served as amulets, talismans and charms, gradually lost their initial meaning and have reached our times as decorative elements of ornamental jewelry.
The items were also ornamented with gems and semi-precious stones set in a raised cast – “juva”. The most popular gems were the ruby, emerald and turquoise, although coloured minerals were also used.
Filigree neck and pectoral ornaments usually had many tiers. The collection has several unique multi-tiered articles of this type known as “bogazalty”.
“Bogazalty” is made up of trapezoid medallions with pendants in the shape of fishes and almonds. The eight-petaled flower suspended from the central medallion holds in its turn a crescent and the solar symbol. The crescent also suspends almond-shaped pendants in the shape of fishes. All the elements are joined by rings and a fine wire strung with tiny pearls.
Filigree work was employed in making gold women’s buckles and belts. These belts were made of several rectangular plates covered with filigree work and joined by pins. The figured buckle was also ornamented with filigree.
The museum has a rich collection of filigree earrings and bracelets. In Azerbaijan it was very popular to wear twin filigree bracelets in the shape of flowers,”gul golbag”. and “pakhlava golbag”, consisting of diamond-shaped elements joined by rings, with three filigree pendants suspended on a chain. Filigree bracelets were also made of two rectangular elements joined by a locking pin with three filigree pendants. Such bracelets were often decorated with imposed flowers.
Highly popular were three-tiered earrings, “shar syrga”, incorporating a crescent with a flower in the centre, from wich another flower was suspended, and from this detail there was suspended a filigree ball. All the elements are hung with tiny pearls. Another type of filigree earrings – “badamy syrga” (almond-shaped), consists of a flower hung with an almond-shaped clement. Tiny pearls arc also an integral part of the decor.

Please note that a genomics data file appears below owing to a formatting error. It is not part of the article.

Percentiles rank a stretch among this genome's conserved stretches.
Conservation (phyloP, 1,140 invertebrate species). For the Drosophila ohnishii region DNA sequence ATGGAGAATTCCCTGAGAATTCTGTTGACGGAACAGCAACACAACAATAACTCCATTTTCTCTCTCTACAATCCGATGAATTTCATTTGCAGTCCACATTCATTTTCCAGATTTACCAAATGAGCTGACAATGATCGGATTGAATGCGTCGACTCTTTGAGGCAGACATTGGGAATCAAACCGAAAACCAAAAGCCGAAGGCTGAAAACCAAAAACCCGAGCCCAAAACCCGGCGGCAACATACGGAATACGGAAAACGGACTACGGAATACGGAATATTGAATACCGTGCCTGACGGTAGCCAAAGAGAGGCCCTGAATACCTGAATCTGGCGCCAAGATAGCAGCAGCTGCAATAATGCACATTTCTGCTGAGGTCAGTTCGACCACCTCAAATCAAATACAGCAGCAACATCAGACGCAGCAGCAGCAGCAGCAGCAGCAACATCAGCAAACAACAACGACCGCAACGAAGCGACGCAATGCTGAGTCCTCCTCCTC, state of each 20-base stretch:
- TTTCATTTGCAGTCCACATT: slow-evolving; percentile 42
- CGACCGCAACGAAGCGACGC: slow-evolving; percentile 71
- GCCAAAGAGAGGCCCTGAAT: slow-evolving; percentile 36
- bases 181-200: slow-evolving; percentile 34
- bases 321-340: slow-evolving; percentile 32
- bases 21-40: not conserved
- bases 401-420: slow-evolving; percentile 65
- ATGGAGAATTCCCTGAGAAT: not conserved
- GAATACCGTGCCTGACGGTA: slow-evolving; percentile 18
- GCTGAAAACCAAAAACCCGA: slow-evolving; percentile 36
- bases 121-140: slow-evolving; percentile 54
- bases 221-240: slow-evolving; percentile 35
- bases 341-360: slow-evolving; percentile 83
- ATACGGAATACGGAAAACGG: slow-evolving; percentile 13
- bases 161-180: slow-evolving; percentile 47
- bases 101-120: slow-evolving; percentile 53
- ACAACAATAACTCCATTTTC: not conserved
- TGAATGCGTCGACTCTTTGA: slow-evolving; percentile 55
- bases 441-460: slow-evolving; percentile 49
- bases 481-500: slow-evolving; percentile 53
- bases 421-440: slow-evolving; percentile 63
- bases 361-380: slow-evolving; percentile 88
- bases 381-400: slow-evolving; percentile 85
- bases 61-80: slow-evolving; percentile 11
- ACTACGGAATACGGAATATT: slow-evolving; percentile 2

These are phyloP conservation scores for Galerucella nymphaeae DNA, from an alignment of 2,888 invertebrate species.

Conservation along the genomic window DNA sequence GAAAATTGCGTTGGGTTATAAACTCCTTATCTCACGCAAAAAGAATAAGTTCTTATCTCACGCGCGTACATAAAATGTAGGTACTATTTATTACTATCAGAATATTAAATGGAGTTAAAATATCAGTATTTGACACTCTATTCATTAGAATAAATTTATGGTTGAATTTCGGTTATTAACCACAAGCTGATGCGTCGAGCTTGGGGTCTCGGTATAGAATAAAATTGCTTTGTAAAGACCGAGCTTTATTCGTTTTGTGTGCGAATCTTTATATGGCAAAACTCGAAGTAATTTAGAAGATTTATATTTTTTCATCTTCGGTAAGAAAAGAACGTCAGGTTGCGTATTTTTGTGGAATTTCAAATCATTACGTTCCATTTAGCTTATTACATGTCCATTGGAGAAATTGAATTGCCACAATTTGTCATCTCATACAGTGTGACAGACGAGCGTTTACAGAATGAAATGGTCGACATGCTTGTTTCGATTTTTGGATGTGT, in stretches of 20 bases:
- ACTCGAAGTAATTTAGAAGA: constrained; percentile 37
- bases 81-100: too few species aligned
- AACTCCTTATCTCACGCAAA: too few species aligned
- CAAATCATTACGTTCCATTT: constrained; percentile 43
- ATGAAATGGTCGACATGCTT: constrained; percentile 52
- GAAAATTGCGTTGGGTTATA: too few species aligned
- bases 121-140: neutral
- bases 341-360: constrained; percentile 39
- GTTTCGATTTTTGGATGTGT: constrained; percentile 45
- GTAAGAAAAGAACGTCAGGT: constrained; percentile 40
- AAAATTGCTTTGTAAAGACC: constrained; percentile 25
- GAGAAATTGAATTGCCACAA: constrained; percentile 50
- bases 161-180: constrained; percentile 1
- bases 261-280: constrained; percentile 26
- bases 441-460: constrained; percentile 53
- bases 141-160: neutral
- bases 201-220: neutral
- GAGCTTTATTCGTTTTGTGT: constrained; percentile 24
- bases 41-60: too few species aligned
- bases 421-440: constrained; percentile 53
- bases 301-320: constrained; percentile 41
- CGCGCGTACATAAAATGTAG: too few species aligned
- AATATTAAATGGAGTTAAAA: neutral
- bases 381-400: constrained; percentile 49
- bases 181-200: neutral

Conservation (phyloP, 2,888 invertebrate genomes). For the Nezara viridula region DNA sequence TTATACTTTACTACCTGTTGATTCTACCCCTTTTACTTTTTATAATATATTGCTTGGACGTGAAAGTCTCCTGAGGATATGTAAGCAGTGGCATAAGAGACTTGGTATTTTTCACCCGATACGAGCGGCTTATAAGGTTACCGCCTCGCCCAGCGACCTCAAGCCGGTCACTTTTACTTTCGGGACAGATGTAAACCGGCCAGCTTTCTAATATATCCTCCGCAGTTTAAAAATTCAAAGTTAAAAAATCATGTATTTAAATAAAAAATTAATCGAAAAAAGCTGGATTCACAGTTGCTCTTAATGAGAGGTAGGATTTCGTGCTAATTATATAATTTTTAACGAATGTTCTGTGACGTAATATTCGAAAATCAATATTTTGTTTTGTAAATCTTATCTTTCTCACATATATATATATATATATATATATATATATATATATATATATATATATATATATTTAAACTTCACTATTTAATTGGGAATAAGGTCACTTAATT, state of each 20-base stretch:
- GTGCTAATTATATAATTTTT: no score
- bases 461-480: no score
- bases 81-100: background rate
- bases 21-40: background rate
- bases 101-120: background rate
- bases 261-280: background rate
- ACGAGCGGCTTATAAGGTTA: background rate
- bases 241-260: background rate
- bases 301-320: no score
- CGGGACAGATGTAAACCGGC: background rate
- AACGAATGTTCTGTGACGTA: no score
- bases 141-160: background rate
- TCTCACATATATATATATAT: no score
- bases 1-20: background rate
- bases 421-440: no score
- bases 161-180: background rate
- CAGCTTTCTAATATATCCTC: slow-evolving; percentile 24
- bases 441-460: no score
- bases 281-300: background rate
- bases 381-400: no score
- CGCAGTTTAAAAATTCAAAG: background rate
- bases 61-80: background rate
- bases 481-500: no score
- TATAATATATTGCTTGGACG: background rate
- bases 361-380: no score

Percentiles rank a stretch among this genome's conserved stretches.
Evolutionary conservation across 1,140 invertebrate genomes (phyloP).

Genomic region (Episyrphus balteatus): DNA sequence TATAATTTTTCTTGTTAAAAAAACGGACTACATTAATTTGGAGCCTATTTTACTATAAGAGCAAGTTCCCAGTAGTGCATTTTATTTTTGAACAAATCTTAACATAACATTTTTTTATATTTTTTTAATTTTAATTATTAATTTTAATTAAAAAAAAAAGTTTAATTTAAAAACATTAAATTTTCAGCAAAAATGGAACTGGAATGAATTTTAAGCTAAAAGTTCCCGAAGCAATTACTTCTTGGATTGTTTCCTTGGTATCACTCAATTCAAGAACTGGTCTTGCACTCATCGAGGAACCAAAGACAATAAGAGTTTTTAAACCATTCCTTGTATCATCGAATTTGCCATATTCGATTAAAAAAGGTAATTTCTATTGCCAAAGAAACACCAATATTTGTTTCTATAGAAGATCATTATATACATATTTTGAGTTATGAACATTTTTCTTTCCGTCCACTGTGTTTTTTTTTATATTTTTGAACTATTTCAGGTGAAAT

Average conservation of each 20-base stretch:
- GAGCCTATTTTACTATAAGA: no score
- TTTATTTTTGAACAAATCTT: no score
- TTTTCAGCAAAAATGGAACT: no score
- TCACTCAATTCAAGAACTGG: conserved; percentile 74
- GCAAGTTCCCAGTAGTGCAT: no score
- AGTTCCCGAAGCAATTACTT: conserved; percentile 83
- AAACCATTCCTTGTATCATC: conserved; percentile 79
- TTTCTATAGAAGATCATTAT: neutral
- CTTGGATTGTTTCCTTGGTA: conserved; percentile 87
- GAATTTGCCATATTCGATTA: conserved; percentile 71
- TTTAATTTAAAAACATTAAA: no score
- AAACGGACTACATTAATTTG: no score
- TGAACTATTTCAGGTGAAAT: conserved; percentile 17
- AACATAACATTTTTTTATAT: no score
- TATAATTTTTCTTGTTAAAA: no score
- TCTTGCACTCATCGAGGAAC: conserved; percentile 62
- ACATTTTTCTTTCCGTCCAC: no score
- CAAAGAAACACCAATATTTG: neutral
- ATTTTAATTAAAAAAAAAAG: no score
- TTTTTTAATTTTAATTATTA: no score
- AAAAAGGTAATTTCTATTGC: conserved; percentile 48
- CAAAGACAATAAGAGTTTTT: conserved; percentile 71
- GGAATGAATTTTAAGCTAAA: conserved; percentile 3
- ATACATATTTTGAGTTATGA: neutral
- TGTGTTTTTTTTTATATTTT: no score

Still another type of earrings is the “uch duimya” (three buttons), made up of a hoop with a filigree-and-granulation element in its lower part hung with three or four lily-shaped pendants.
Among the head ornaments attention is drawn to the collection of filigree diadems – “chutgugabagy”. usually consisting of three parts linked by pins. An indicative feature of this collection is that each of the diadems has its own distinctive shape and ornament.
In the 19th century painted enamel held a prominent place among Azerbaijan jewelry with its centre in Baku. Ciold jewelry was usually coated with red, blue and green enamel with hues ranging from the light to the darkest. The background was chiefly of white enamel and the ornament exclusively floral.
The “piala-zeng”, “irani” and “shar” earrings arc coated with painted enamel.
“Piala-zeng”is made up of two different-sized bells hung one under the other, with stamped pendants in the form of leaves and liny pearls strung on a twisted wire.
The “irani” earrings comprise a hoop with a gold plate attached to its lower part and coated with painted enamel.
The enamel “shar” earrings consist of an eight-petaled flower coated with enamel of a single colour, with pearl pendants. A gold ball also coated with painted enamel is suspended from the flower.
The museum’s collection displays a gold pendant of unique workmanship covered with painted enamel. Virtuoso technique had been used to incorporate elements typical of filigree ornamentation in this type of work. The pendant represents an eight-petaled flower with suspended pearls. The jeweler had trimmed each petal with a cone-shaped projection topped by a gem.
19th century jewelry was made of gold and silver. Silver jewelry is identical to that of gold in terms of form and technique. The silver items, depending on their purpose, were gilded or engraved and covered with niello.
The large collection of plate belts of the general Caucasian type is made up of stamped niello elements strung on a narrow leather belt, and a buckle, also covered with niello. Their distinctive feature is the diversity of their ornamentation and the shape of their buckles.
In the collection of leather belts decorated with large silver buckles and silver coins each buckle is a unique work of its own. Most of the buckles arc ornamented with semiprecious stones.
The centuries’ old traditions of Azerbaijan jcwelrymaking are transmitted from generation to generation, displaying an ever more perfect technique and becoming imbibed with a new content, seeking eternal perfection in their everlasting development.
The object of this catalogue is to popularize the cultural wealth of the Azerbaijanian people as it is presented in the Section of Precious Metals at the Museum of History of Azerbaijan.